Essay on High School Senior Trip - 593 Words

High School Senior Trip Ever notice how Time flies when youre having fun? In fact, when friends and vacation are involved, its even seemingly more so. After all, thats what the high school senior trip is all about. Clinton High School has always been known for its senior trips. While surrounding high school seniors were taking trips to Washington, D.C. and Disney World, the seniors at Clinton High School were cruising to the Bahamas. The graduating class of 1990 was no different. The bus ride to Florida, where we were to board the ship, was only the beginning. Everyone was excited about going on a cruise and anxious to get to the Bahamas. Due to the fact that we were all teenagers and no one in our graduating class had†¦show more content†¦Pillow fights on one deck and cross-dressing pageants on another deck. The pool was located on one of the upper decks. A lot of the girls were at the pool swimming and sun bathing. Most of the guys headed straight for the numerous lounges on board or either the casino. Consequently, a number of them were caught by the chaperones with alcoholic beverages in hand. Some of my classmates enjoyed a movie in the theatre that was on board the cruise ship. Others got a taste of the chefs gourmet cuisine. Need I mention that there were eight full meals served daily along with snacks and finger foods? At any given time aboard this ship you could go somewhere on deck to get something to eat. In the evenings there w ere parties on every deck. During this same time there were three different clubs open below deck. My fellow classmates were partying hard. One of my male classmates was caught with marijuana in his possession. Needless to say, he also got to visit the jail that was on board in what we called the dungeon part of the ship. The chaperones could not keep up with us, must less keep us under control. We had not yet even reached port in Nassau, Bahamas. The word was spread that we were having a class meeting in the theatre the following day. Everyone had to attend the meeting or we could not leave the ship once we docked in the Bahamas. The chaperones informed us that we were not allowed to be off of the ship during the evening hours. ThisShow MoreRelatedThe Annual Field Trip University Of California ( Uc ) Merced And Csu Stanislaus1236 Words   |  5 PagesMoua survey sophomore students regarding the upcoming field trip to University of California (UC) Merced and CSU Stanislaus. After attending management meeting, I helped Moua organize schedules for tomorrow’s CSU workshop. Afterwards, I helped students complete their FSA ID. 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Saturday, December 14, 2019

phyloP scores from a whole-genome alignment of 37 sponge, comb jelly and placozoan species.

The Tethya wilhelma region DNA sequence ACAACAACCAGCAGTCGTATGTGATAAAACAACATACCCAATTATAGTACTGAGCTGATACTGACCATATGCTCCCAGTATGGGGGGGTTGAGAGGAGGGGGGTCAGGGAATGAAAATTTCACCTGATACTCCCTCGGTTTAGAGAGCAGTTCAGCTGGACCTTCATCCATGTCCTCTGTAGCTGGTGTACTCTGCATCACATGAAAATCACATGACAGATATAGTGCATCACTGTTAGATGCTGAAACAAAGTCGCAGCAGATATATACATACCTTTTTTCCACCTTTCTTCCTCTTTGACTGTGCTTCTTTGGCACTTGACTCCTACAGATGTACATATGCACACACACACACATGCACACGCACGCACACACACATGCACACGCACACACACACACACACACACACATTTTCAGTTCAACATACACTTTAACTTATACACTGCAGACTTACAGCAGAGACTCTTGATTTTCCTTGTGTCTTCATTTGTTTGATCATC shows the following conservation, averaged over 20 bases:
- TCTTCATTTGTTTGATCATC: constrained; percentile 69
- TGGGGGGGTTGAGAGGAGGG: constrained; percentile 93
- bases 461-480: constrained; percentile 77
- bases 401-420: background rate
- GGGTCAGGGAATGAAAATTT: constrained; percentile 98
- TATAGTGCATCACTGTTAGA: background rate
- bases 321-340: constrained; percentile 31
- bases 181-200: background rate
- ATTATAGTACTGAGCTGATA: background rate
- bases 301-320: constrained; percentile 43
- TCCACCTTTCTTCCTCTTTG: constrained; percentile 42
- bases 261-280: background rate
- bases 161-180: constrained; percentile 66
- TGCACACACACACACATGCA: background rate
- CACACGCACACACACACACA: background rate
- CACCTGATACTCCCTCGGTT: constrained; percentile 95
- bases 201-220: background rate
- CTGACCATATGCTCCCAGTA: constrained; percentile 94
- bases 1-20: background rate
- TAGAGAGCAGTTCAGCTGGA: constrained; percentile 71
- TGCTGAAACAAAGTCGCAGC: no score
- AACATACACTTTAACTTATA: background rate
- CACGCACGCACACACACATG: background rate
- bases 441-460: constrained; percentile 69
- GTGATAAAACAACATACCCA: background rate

NAFTA Free Essays